Astronomers have just moved closer to understanding how the raw ingredients for life may have arisen on Earth as well as on planets light-years beyond the solar system.
One team, using the Hubble Space Telescope, has for the first time detected an organic molecule in the atmosphere of a planet orbiting another star. Although the orb can’t support life, the discovery bodes well for finding organic material on more habitable exoplanets. Another team found that space rocks delivered a bigger helping of amino acids—the building blocks of proteins—to the early Earth than previously suspected.
To learn more about the composition of an alien planet, Mark Swain of NASA’s Jet Propulsion Laboratory in Pasadena, Calif., and his colleagues set their sights on a Jupiter-like body tightly orbiting the star HD 189733, which is 63 light-years from Earth. The planet, along with some 35 of the more than 270 exoplanets now known, has a special feature: As seen from Earth, it periodically passes in front of its parent star. During each of these mini-eclipses, some of the starlight filters through the planet’s atmosphere and is absorbed by its atoms and molecules. The amount of starlight and the specific wavelengths absorbed reveal the composition of the planet’s atmosphere.
Swain and his colleagues confirm previous suggestions that water vapor exists in the planet’s atmosphere and also identify methane—the first time any carbon-bearing compound has been detected in the atmosphere of an exoplanet. The team reports the findings in the March 20 Nature.
“We’re starting to probe the chemistry of the atmospheres of planets beyond the solar system,” says Swain.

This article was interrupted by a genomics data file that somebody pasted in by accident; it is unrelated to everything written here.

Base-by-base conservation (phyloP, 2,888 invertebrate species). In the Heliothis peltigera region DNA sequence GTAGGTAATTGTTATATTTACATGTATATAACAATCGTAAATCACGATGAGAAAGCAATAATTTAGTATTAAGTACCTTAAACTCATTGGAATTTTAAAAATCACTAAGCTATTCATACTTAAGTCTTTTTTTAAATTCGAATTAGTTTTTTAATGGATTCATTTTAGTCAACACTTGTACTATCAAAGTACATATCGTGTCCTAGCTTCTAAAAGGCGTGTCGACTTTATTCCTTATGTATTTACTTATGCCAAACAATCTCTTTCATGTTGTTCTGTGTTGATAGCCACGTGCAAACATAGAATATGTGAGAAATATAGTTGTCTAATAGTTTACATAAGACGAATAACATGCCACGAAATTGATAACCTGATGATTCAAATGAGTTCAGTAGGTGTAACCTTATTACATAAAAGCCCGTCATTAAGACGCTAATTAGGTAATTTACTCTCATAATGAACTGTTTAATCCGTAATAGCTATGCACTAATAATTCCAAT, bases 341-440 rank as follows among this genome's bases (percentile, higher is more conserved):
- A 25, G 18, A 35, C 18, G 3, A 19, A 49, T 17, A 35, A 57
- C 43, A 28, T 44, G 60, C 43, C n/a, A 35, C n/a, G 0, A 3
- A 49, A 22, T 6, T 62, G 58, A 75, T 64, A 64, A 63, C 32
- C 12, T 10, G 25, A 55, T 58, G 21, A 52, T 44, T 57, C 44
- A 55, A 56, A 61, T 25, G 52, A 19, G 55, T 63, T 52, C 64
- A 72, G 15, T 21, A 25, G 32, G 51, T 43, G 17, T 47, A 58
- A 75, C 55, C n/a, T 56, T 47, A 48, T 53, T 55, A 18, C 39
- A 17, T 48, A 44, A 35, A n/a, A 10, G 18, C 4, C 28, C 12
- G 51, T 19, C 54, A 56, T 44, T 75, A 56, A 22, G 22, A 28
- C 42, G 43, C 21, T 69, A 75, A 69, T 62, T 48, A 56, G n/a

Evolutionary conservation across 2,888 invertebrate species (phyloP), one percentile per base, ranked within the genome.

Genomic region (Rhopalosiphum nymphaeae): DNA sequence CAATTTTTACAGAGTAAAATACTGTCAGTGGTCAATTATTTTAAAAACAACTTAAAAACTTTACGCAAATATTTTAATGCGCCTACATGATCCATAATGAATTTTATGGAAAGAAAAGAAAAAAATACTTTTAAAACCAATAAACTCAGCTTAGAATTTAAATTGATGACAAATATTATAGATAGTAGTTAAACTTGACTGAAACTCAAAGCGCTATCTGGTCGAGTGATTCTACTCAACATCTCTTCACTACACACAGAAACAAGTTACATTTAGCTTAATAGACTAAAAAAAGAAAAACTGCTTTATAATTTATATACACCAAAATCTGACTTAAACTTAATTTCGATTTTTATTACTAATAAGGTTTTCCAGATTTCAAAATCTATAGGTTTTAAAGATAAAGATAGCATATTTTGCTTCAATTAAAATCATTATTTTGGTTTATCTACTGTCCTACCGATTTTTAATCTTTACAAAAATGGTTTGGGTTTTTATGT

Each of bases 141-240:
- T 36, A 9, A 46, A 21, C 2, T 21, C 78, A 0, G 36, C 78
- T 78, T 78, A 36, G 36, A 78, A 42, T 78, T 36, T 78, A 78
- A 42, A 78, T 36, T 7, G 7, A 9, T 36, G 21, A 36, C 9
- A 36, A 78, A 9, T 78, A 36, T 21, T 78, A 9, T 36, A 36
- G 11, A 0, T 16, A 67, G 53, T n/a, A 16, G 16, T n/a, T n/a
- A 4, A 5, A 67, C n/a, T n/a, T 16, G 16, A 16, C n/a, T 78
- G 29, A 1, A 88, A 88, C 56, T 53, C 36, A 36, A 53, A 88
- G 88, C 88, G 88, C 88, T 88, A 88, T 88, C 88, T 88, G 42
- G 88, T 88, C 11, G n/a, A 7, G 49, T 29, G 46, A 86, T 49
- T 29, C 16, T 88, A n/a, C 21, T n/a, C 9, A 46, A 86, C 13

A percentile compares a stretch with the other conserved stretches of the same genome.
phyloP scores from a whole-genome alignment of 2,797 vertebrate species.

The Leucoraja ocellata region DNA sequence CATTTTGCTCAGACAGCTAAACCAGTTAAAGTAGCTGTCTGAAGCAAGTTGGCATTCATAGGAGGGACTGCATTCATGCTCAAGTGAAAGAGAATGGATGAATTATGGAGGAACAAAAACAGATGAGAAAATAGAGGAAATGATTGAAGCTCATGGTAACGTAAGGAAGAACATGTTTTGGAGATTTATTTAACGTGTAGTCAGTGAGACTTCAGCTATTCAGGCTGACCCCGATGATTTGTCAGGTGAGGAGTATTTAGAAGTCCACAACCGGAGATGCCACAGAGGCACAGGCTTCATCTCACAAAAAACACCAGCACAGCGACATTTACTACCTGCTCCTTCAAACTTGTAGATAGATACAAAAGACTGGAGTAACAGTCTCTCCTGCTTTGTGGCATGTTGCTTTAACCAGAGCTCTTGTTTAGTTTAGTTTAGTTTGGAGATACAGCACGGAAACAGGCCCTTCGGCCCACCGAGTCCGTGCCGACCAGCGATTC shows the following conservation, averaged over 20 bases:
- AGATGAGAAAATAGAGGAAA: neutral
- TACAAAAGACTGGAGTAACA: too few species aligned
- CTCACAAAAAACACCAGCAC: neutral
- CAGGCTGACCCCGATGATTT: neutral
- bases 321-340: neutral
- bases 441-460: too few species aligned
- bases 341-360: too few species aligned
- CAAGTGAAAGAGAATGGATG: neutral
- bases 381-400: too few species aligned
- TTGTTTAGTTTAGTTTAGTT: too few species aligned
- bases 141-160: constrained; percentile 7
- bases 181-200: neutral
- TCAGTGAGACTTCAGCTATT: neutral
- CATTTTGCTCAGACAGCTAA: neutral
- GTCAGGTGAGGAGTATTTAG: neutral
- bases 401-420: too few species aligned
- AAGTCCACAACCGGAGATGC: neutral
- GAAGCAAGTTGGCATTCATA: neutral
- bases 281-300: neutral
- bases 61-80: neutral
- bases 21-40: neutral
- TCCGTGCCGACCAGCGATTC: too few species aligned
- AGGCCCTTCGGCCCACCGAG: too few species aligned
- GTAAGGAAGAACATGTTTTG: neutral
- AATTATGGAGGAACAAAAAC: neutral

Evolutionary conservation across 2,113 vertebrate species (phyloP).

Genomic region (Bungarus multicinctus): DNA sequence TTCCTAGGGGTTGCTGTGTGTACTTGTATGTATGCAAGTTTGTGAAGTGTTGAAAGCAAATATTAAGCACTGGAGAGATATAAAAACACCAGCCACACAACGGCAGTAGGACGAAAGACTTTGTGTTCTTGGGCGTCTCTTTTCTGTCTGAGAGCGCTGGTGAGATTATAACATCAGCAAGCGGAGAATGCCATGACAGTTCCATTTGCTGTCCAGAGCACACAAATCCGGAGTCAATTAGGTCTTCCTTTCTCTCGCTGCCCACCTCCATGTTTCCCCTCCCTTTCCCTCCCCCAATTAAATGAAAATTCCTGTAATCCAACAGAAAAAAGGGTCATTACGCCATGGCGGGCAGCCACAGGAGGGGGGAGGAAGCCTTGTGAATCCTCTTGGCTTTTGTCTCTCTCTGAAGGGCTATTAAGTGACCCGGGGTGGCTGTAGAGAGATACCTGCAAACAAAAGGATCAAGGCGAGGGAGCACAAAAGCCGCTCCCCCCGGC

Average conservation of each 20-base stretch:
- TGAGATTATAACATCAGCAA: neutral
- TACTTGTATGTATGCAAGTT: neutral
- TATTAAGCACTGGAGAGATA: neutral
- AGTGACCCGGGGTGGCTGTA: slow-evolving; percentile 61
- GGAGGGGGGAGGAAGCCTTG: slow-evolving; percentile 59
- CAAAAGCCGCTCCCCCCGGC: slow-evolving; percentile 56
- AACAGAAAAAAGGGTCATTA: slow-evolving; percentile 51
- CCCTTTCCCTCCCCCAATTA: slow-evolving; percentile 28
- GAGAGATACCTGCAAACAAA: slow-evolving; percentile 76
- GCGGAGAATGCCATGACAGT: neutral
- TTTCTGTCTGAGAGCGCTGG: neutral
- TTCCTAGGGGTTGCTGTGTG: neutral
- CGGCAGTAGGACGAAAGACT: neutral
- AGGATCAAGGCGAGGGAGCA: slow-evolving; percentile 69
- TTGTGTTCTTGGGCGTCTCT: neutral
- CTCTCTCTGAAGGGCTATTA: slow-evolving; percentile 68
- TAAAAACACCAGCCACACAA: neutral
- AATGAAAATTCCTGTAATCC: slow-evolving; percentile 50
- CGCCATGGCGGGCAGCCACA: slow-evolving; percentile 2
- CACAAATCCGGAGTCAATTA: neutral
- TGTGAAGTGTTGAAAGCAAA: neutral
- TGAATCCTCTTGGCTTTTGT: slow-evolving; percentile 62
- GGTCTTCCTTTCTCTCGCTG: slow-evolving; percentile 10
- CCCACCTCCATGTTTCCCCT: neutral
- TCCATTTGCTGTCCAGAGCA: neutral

Methane is a compound that may have played a role in getting life started on the early Earth. However, the massive, searingly hot planet circling HD 189733 orbits the star at less than one-tenth Mercury’s distance from the sun and therefore “cannot support life as we know it,” Swain emphasizes.
Over the next few years, however, astronomers hope to record more subtle mini-eclipses, created by smaller planets dubbed superEarths, that are farther from their parent stars and lie in the zone where water might remain liquid. “The detection of methane in [those cases] would be a very big deal” and may require the power of Hubble’s proposed successor, the James Webb Space Telescope, says David Charbonneau of the Harvard-Smithsonian Center for Astrophysics in Cambridge, Mass.
In a study closer to home, a team led by Zita Martins of Imperial College London reports finding the highest known concentration of amino acids—between 180 and 249 parts per million—ever uncovered in ancient space rocks. The two rocks, found in Antarctica during the 1990s, belong to a rare type of meteorite called CR chondrites. This class of asteroid fragments is thought to contain the oldest and best preserved record of organic materials that have fallen to Earth.
Martins’ team, including Conel Alexander of the Carnegie Institution of Washington (D.C.), determined that the amino acids were carried in the rocks before the meteorites landed on Earth, the researchers report in an upcoming Meteoritics & Planetary Science.
During the era known as the late heavy bombardment, from 3.8 billion to 4.5 billion years ago, comets and asteroids peppered Earth and delivered extraterrestrial organic materials, including tons of carbon each year. The new data suggest that meteorites delivered much higher abundances of amino acids to the early Earth than previously suspected. “The higher the contents of key molecules in primitive extraterrestrial materials, the more likely it is that exogenous material played a role in the origin of life,” says Alexander.
“These new meteorites will get us closer to understanding the origin of the amino acids,” he adds.